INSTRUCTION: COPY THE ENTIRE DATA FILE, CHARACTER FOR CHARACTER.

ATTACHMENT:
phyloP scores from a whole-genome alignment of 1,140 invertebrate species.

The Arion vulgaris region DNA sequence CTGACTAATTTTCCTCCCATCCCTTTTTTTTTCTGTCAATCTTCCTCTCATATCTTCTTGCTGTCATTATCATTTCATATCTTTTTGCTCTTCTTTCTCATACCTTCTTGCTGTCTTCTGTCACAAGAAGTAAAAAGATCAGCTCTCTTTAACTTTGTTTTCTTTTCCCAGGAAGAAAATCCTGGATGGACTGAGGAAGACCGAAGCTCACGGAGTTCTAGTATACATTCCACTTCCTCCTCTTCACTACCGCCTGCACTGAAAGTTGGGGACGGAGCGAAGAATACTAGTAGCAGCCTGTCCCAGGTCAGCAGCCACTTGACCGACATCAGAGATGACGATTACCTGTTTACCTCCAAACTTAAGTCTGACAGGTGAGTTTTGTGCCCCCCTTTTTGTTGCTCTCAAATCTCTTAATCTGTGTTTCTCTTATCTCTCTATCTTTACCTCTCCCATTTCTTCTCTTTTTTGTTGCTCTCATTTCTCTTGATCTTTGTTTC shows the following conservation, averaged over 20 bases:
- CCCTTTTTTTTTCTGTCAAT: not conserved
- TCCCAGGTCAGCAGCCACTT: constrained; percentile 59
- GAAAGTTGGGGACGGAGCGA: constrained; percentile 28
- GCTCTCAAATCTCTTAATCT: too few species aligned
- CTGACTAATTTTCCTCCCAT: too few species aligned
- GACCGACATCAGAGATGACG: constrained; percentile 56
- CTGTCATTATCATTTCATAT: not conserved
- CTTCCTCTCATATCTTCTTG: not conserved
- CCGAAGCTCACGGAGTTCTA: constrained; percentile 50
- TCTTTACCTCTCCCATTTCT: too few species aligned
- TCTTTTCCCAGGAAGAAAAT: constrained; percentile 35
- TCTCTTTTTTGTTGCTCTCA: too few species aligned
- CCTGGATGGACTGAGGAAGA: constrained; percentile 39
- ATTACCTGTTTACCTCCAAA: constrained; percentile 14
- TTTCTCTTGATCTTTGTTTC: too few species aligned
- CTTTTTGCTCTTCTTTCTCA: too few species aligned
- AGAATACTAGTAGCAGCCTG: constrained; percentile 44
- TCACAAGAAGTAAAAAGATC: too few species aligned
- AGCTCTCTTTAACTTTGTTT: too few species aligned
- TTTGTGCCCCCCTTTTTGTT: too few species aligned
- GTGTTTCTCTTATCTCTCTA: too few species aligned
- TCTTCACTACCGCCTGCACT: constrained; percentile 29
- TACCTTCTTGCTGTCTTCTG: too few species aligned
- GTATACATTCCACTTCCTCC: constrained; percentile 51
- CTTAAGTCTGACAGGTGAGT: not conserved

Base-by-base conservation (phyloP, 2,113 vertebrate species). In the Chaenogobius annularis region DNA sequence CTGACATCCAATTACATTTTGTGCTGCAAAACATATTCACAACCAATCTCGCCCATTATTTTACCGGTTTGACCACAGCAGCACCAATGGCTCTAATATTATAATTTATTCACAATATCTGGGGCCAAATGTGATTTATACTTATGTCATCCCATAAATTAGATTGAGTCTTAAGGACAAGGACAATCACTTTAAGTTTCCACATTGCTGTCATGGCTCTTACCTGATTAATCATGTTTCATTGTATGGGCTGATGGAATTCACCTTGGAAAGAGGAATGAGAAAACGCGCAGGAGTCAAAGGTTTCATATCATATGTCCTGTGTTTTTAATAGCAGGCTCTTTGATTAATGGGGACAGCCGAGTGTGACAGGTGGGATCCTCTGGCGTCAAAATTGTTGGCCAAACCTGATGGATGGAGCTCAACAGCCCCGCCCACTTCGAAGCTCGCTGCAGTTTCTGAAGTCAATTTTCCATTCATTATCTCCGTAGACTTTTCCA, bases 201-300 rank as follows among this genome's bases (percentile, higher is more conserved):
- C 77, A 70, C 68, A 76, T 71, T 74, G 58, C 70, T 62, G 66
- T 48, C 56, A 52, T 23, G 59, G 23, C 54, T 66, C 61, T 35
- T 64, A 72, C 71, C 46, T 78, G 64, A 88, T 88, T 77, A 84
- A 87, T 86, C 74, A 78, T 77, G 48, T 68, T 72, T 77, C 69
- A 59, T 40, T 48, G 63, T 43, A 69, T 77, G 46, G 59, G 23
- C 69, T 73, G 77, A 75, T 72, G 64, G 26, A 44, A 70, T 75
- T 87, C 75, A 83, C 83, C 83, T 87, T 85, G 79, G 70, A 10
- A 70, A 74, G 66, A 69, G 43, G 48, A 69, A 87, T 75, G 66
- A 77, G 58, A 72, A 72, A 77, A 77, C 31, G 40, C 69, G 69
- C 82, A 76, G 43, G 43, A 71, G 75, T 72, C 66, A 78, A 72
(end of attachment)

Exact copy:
phyloP scores from a whole-genome alignment of 1,140 invertebrate species.

The Arion vulgaris region DNA sequence CTGACTAATTTTCCTCCCATCCCTTTTTTTTTCTGTCAATCTTCCTCTCATATCTTCTTGCTGTCATTATCATTTCATATCTTTTTGCTCTTCTTTCTCATACCTTCTTGCTGTCTTCTGTCACAAGAAGTAAAAAGATCAGCTCTCTTTAACTTTGTTTTCTTTTCCCAGGAAGAAAATCCTGGATGGACTGAGGAAGACCGAAGCTCACGGAGTTCTAGTATACATTCCACTTCCTCCTCTTCACTACCGCCTGCACTGAAAGTTGGGGACGGAGCGAAGAATACTAGTAGCAGCCTGTCCCAGGTCAGCAGCCACTTGACCGACATCAGAGATGACGATTACCTGTTTACCTCCAAACTTAAGTCTGACAGGTGAGTTTTGTGCCCCCCTTTTTGTTGCTCTCAAATCTCTTAATCTGTGTTTCTCTTATCTCTCTATCTTTACCTCTCCCATTTCTTCTCTTTTTTGTTGCTCTCATTTCTCTTGATCTTTGTTTC shows the following conservation, averaged over 20 bases:
- CCCTTTTTTTTTCTGTCAAT: not conserved
- TCCCAGGTCAGCAGCCACTT: constrained; percentile 59
- GAAAGTTGGGGACGGAGCGA: constrained; percentile 28
- GCTCTCAAATCTCTTAATCT: too few species aligned
- CTGACTAATTTTCCTCCCAT: too few species aligned
- GACCGACATCAGAGATGACG: constrained; percentile 56
- CTGTCATTATCATTTCATAT: not conserved
- CTTCCTCTCATATCTTCTTG: not conserved
- CCGAAGCTCACGGAGTTCTA: constrained; percentile 50
- TCTTTACCTCTCCCATTTCT: too few species aligned
- TCTTTTCCCAGGAAGAAAAT: constrained; percentile 35
- TCTCTTTTTTGTTGCTCTCA: too few species aligned
- CCTGGATGGACTGAGGAAGA: constrained; percentile 39
- ATTACCTGTTTACCTCCAAA: constrained; percentile 14
- TTTCTCTTGATCTTTGTTTC: too few species aligned
- CTTTTTGCTCTTCTTTCTCA: too few species aligned
- AGAATACTAGTAGCAGCCTG: constrained; percentile 44
- TCACAAGAAGTAAAAAGATC: too few species aligned
- AGCTCTCTTTAACTTTGTTT: too few species aligned
- TTTGTGCCCCCCTTTTTGTT: too few species aligned
- GTGTTTCTCTTATCTCTCTA: too few species aligned
- TCTTCACTACCGCCTGCACT: constrained; percentile 29
- TACCTTCTTGCTGTCTTCTG: too few species aligned
- GTATACATTCCACTTCCTCC: constrained; percentile 51
- CTTAAGTCTGACAGGTGAGT: not conserved

Base-by-base conservation (phyloP, 2,113 vertebrate species). In the Chaenogobius annularis region DNA sequence CTGACATCCAATTACATTTTGTGCTGCAAAACATATTCACAACCAATCTCGCCCATTATTTTACCGGTTTGACCACAGCAGCACCAATGGCTCTAATATTATAATTTATTCACAATATCTGGGGCCAAATGTGATTTATACTTATGTCATCCCATAAATTAGATTGAGTCTTAAGGACAAGGACAATCACTTTAAGTTTCCACATTGCTGTCATGGCTCTTACCTGATTAATCATGTTTCATTGTATGGGCTGATGGAATTCACCTTGGAAAGAGGAATGAGAAAACGCGCAGGAGTCAAAGGTTTCATATCATATGTCCTGTGTTTTTAATAGCAGGCTCTTTGATTAATGGGGACAGCCGAGTGTGACAGGTGGGATCCTCTGGCGTCAAAATTGTTGGCCAAACCTGATGGATGGAGCTCAACAGCCCCGCCCACTTCGAAGCTCGCTGCAGTTTCTGAAGTCAATTTTCCATTCATTATCTCCGTAGACTTTTCCA, bases 201-300 rank as follows among this genome's bases (percentile, higher is more conserved):
- C 77, A 70, C 68, A 76, T 71, T 74, G 58, C 70, T 62, G 66
- T 48, C 56, A 52, T 23, G 59, G 23, C 54, T 66, C 61, T 35
- T 64, A 72, C 71, C 46, T 78, G 64, A 88, T 88, T 77, A 84
- A 87, T 86, C 74, A 78, T 77, G 48, T 68, T 72, T 77, C 69
- A 59, T 40, T 48, G 63, T 43, A 69, T 77, G 46, G 59, G 23
- C 69, T 73, G 77, A 75, T 72, G 64, G 26, A 44, A 70, T 75
- T 87, C 75, A 83, C 83, C 83, T 87, T 85, G 79, G 70, A 10
- A 70, A 74, G 66, A 69, G 43, G 48, A 69, A 87, T 75, G 66
- A 77, G 58, A 72, A 72, A 77, A 77, C 31, G 40, C 69, G 69
- C 82, A 76, G 43, G 43, A 71, G 75, T 72, C 66, A 78, A 72